It seems that the production of digital releases has been partly hampered by the films’ rights in particular territories. The US set has six titles and the French set, which unfortunately does not have English sub-titles only French, contains four titles, including Redes. Moreover this DVD came out over a year ago. The review in Sight & Sound praises the quality of the UK release disc. Unfortunately there do not seem to have been many screenings of the original restorations, nearly all are available in 35mm prints or on DCP, in the UK. I hope we will not find exhibitors using this Blu-ray as a substitute for the ‘real thing’. Note, most of the restorations by the Foundation have been screened at Il Cinema Ritrovato and usually in 35mm prints.
This is a documentary film about ‘the catastrophe’ that befell the Palestinian people in 1948. It traces the history of the colonial policies and actions that led to their expulsion from their homeland. It was made by Palestinian filmmaker and journalist Rawan Damen in 2008 and transmitted on the Al Jazeera Arabic network. Now an English-Language version is being transmitted on their English Television network [Freeview 83 in the UK, with other language versions also available]. It runs for 200 minutes and is going out in four parts. Two episodes have already been transmitted but are being repeated.
Rawan Damen’s film is a fairly conventional television documentary using ‘talking heads’ and film and photographs. Much of the material and comment has been available in academic and historical publication. But now it is being presented in a fairly popular medium and it has the advantage of using visual material, which brings an increased power to the story.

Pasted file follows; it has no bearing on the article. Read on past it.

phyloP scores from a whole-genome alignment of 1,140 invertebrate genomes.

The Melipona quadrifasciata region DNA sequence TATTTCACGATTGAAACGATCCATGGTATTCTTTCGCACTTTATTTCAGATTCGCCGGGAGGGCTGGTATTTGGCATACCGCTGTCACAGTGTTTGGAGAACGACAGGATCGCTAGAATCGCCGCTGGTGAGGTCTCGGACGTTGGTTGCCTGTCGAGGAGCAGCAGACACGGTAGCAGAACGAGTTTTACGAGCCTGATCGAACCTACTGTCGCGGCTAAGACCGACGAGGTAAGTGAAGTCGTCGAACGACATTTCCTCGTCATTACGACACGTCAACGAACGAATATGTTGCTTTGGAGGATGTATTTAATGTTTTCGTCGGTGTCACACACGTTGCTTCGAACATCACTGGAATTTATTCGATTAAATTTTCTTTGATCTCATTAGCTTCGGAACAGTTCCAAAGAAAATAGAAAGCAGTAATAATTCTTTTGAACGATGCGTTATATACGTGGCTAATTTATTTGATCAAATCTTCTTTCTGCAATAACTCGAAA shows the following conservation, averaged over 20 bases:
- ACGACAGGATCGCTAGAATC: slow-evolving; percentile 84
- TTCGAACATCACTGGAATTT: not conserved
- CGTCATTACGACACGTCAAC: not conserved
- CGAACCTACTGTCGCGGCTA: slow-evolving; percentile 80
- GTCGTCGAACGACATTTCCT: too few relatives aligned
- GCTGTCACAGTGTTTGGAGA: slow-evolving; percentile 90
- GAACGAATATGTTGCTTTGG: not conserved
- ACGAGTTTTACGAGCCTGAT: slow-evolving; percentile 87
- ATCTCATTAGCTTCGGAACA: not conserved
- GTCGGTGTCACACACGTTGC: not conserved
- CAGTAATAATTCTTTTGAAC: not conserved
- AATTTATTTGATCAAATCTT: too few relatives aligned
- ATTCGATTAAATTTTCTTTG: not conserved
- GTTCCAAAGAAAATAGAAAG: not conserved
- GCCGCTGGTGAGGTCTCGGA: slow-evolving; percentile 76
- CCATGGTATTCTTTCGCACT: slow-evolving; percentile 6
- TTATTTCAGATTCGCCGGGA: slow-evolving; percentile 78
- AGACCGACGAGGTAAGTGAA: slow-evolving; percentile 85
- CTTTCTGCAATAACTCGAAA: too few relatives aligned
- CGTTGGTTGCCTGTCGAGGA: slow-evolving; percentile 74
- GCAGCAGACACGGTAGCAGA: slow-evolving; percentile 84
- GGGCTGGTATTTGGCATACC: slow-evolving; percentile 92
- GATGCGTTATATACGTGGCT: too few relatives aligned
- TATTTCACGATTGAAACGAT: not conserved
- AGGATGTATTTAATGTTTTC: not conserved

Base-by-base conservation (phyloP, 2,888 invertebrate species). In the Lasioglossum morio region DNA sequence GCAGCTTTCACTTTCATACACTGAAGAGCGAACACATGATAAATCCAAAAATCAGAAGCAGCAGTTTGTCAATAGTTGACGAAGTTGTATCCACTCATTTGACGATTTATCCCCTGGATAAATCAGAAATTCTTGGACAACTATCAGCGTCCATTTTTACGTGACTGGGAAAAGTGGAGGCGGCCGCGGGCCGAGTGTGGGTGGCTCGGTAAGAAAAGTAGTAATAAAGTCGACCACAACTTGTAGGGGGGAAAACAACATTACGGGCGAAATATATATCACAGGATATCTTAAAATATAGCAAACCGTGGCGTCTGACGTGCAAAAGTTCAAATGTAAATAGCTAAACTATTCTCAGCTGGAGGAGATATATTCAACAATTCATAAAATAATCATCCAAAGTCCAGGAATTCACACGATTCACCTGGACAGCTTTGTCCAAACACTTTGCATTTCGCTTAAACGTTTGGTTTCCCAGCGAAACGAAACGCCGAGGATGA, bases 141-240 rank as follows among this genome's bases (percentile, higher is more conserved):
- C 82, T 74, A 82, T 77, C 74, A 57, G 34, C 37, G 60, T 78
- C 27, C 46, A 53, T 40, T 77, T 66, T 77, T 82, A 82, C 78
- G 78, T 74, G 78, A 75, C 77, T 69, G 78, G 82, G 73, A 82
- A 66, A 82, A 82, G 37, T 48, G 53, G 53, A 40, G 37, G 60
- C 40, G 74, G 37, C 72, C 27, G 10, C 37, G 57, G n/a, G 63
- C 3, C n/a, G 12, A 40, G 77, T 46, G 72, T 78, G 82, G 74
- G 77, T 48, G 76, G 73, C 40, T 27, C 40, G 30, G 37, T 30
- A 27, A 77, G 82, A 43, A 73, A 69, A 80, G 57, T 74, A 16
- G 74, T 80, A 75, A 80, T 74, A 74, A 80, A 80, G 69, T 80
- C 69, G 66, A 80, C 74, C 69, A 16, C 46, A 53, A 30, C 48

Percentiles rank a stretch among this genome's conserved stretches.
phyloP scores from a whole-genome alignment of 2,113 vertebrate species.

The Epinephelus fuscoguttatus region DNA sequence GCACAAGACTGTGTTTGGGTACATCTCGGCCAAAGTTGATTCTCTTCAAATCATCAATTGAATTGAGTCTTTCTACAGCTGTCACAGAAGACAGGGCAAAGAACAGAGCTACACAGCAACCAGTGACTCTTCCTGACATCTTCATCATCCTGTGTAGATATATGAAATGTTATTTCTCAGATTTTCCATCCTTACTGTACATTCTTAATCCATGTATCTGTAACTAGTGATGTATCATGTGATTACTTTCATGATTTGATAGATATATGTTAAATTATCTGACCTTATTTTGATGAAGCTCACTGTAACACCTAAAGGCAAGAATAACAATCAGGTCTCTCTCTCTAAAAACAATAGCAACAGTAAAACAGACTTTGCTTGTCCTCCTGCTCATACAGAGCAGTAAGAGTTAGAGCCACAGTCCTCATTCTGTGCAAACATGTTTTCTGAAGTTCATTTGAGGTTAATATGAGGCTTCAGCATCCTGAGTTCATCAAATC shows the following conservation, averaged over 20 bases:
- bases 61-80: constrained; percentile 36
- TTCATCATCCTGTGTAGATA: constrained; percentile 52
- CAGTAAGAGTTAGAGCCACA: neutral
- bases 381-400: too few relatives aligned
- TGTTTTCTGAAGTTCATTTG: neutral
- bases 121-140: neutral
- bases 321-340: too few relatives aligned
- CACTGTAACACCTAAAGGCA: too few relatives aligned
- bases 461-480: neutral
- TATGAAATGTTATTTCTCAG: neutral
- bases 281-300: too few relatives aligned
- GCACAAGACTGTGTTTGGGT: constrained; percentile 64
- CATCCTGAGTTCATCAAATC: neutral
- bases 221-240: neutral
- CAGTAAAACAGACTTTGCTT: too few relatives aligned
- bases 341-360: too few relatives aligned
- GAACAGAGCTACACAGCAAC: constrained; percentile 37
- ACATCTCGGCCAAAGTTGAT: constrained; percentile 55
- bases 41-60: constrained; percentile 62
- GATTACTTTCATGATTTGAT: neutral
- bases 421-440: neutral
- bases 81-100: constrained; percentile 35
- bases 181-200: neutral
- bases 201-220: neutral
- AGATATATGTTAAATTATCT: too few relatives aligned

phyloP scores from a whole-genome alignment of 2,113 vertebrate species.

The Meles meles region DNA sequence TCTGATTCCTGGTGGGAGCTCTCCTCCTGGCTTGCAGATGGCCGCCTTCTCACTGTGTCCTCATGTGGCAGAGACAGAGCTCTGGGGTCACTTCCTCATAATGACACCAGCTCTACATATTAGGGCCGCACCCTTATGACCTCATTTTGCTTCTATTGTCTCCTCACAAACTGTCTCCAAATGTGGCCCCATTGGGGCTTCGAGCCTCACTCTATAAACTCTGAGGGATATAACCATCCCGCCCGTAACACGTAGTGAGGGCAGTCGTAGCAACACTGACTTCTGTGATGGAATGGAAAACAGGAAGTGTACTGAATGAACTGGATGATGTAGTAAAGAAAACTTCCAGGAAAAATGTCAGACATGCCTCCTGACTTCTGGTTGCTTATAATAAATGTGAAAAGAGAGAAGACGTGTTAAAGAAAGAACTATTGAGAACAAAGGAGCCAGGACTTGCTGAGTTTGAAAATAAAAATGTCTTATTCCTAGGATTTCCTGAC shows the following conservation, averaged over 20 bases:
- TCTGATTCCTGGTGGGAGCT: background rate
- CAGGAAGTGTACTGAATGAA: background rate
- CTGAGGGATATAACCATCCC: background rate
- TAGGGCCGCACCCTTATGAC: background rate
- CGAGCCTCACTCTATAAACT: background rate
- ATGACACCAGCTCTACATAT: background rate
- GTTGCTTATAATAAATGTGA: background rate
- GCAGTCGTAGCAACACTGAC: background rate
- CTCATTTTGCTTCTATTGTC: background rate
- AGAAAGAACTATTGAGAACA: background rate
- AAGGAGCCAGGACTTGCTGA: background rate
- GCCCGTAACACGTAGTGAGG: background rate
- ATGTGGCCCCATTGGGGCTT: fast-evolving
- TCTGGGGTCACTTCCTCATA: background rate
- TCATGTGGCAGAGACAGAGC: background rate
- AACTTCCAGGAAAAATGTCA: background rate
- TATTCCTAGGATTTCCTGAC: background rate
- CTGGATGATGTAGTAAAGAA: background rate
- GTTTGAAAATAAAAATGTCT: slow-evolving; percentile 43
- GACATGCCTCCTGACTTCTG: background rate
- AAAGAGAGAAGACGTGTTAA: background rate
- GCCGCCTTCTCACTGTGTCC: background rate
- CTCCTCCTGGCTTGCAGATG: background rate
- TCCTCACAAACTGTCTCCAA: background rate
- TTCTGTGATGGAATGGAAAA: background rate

The film starts with the Napoleonic invasion of Egypt, a key event that was analysed by the Palestinian writer Edward Said in his great work Orientalism. The first two episodes address the British occupation and Mandate of Palestine following the First World War. In was in that conflict that the new Zionist Movement achieved its coup of the Balfour Declaration – the British support for a Jewish State was seen as a way of ensuring the British presence and it’s interests across the Middle East.
It is difficult to decide which was more objectionable: the British colonial manipulation of a people and its lands, or the Machiavellian manoeuvrings of the Zionist in pursuit of a ‘Greater Israel’. Certainly the policies and practices of each have much in common. The British Mandate saw the use of house arrests and executions, concentration camps, house demolitions, the exiling of leaders and the harassment and dissolution of Palestinian institutions. Just as British laws from the Mandate still serve the Zionist State, so do the brutal methods pioneered by the British.
Episode two focuses on the Palestinian resistance and revolution from 1936 to 1939. This is a part of the tale which gives lie to Zionist clams of ’a land without people’; and claims that a Palestinian nation did not exist. It also highlights the weakness and limitations of the Palestinian and Arab official leaders. Their failings were to be an important aid to the Zionist take-over in 1948. The other was the development of the Zionist military forces, which were happy to use actions now loudly condemned as ‘terrorism’ by Israel.
Rawan Damen has added an impressive range of commentators, including both Palestinian and Israeli historians, and ordinary Palestinians including refugees from Al-Nakba. This and the impressive array of actual film from the period really create its effect. There has been excellent research to retrieve film that has not been seen for a long time, including material in the British Archives.
This is both an important documentary film and contribution to the struggles of the Palestinian people. Fortunately Al Jazeera tend to repeat their programme several times. So it will be possible to catch up with episodes one and two if you missed them. Episode three will take us to the key year of 1948. Definitely tune into Al Jazeera – the channel is worth watching for a different slant on the news.
[Note that their transmission times are given in GMT not in British Summer Time],